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Properties of Subtraction


Date: 04/08/97 at 17:22:35
From: kim Sebastian
Subject: Properties of Subtraction

1) Is subtraction commutative? How can this be justified?
2) Is subtraction associative? and how can this be justified?

Thanks,
   Mrs. Sebastian


Date: 04/09/97 at 15:01:08
From: Doctor Mike
Subject: Re: Properties of Subtraction

Dear Mrs. Sebastian,
  
This is an interesting question, and the answer is subtle, but
there IS an answer.  It's sort of a "yes and no" answer.  Here goes.
  
1. Subtraction is NOT commutative.  If you evaluate 3-2 and 2-3
   you get +1 and -1, respectively.  NOT the same thing.
  
2. Subtraction is NOT associative.  If you evaluate (3-2)-1 and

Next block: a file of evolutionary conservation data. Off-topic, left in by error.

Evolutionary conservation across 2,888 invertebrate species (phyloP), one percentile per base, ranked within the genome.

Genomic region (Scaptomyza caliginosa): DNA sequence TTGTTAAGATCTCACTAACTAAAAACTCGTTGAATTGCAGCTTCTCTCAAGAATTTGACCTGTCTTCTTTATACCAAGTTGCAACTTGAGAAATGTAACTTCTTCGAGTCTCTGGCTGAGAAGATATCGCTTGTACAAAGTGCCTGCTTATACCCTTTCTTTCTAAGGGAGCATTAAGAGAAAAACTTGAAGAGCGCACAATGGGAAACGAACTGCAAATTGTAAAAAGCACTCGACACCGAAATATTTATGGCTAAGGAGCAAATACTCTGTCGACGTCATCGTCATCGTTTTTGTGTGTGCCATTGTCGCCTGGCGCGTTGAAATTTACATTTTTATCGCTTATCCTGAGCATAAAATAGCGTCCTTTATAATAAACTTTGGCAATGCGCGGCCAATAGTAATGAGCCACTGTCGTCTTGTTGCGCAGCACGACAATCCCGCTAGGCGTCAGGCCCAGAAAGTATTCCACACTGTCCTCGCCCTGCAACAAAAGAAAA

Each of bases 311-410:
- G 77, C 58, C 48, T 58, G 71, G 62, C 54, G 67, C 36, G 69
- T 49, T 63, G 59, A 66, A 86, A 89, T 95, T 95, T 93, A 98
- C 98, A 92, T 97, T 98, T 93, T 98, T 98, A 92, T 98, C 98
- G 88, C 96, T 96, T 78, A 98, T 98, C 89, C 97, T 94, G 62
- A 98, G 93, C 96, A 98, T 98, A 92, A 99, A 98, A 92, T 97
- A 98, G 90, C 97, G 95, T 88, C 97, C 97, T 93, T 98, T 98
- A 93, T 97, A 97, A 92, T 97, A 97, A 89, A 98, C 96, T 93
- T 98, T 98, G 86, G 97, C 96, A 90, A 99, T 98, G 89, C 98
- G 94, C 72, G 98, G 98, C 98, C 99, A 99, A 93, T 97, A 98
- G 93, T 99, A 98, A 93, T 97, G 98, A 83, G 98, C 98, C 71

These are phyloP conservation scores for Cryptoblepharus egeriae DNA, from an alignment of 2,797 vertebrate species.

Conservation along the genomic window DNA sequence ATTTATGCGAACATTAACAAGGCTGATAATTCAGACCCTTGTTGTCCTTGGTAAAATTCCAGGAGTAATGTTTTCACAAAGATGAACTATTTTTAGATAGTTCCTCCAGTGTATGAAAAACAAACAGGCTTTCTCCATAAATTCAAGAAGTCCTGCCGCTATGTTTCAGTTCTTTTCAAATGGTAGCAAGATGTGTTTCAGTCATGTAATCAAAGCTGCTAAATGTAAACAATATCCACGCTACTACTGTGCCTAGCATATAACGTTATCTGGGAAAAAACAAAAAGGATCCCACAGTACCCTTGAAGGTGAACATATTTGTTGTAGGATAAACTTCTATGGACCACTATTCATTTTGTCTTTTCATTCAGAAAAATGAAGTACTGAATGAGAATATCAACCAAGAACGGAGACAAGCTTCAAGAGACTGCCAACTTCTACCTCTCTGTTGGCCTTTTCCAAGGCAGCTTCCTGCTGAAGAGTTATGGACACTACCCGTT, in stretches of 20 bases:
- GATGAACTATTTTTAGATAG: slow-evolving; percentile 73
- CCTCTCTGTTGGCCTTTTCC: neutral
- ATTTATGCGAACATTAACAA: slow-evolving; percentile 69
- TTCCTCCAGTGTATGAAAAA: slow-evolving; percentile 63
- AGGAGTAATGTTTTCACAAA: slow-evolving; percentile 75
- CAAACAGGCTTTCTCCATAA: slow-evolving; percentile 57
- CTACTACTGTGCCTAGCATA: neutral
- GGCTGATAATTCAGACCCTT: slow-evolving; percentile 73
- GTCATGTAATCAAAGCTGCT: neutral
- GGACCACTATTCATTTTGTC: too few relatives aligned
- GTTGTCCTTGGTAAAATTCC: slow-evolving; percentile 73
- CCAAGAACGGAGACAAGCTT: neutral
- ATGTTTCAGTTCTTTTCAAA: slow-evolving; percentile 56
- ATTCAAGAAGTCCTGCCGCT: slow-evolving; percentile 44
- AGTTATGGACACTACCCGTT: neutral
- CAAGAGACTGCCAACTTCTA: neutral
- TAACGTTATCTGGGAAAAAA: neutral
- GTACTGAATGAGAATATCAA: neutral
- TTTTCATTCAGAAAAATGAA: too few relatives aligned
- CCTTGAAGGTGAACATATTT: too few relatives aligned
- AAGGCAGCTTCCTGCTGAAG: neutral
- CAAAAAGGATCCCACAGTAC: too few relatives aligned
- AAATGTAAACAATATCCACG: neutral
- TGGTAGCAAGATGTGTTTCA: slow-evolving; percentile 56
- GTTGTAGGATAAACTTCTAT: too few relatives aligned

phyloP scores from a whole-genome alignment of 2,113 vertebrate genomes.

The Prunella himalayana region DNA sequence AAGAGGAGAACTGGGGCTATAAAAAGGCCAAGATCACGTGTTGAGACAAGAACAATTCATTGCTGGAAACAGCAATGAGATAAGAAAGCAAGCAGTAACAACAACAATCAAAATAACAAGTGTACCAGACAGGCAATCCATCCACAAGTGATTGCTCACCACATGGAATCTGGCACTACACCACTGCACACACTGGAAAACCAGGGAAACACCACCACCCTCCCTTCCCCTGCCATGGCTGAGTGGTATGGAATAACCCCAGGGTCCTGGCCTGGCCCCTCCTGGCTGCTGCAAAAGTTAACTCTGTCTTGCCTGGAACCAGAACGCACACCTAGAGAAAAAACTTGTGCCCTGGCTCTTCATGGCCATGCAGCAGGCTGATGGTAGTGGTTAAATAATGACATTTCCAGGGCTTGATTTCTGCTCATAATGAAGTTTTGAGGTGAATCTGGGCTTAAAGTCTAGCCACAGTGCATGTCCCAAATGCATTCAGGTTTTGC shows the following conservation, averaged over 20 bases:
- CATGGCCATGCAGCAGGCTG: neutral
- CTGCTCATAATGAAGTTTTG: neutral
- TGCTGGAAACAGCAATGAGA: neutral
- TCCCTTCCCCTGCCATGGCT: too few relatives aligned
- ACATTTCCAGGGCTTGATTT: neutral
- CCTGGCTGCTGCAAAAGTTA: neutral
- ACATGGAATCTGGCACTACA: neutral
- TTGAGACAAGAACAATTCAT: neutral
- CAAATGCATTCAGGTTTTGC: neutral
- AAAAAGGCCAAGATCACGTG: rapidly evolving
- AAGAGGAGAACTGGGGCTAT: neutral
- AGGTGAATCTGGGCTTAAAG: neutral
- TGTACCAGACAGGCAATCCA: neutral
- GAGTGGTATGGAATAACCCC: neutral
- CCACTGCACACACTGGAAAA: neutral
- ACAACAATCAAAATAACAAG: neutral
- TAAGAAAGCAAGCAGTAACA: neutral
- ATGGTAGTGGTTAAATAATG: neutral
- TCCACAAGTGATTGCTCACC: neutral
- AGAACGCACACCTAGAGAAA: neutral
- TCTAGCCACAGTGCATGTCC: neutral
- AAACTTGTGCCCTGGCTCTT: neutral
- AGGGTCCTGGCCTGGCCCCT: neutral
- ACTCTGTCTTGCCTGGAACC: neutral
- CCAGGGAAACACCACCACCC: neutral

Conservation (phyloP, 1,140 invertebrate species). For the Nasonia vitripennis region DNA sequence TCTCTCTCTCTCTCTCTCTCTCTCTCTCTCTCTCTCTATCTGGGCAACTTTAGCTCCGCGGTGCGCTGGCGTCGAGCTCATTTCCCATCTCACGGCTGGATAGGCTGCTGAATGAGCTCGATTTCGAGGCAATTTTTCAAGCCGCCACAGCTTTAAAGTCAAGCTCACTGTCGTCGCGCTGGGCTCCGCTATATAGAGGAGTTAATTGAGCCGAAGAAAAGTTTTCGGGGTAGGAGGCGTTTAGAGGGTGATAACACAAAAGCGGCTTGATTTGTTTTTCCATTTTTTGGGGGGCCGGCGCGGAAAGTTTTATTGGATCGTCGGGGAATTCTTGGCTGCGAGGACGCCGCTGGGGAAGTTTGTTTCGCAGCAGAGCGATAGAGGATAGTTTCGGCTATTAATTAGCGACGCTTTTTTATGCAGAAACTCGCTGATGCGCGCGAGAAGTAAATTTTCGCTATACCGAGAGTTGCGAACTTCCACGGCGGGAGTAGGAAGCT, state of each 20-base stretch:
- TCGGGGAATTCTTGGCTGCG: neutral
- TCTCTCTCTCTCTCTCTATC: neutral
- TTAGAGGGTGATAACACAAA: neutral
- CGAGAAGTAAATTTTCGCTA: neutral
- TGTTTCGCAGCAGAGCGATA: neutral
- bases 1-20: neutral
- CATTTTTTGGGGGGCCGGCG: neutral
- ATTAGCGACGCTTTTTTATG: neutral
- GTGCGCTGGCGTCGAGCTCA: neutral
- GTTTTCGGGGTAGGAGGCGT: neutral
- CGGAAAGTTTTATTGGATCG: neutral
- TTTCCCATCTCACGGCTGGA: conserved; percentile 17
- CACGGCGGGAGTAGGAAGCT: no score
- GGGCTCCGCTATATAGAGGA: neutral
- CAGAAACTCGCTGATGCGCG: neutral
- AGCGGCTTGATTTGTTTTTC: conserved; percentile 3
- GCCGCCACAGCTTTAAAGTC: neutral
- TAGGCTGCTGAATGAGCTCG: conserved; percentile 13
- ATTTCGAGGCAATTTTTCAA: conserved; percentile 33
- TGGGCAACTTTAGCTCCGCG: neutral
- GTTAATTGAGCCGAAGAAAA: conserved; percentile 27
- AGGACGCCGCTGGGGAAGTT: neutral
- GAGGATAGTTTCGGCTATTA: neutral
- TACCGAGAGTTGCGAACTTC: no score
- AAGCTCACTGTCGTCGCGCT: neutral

3-(2-1) you get 0 and 2, respectively.  NOT the same thing.
  
3. However, **addition** is commutative for all numbers, even
   including negative numbers.  An example related to (1.) is:
   
          3 + -2  =  -2 + 3  =  +1
  
4. Also, **addition** is associative for all numbers, even the
   negative numbers.  An example related to (2.) above is: 
  
          (3 + -2) + -1  =  3 + (-2 + -1)  =  0   
  
   To see this better, evaluate what is inside parentheses, getting
   
          (  1  ) + -1  =  3 + (  -3  )  =  0 
  
I hope this helps.  Feel free to write back if you're not yet
completely comfortable with this.  I'm glad you want to get it.

-Doctor Mike,  The Math Forum
 Check out our web site!  http://mathforum.org/dr.math/   
    
Associated Topics:
Elementary Subtraction

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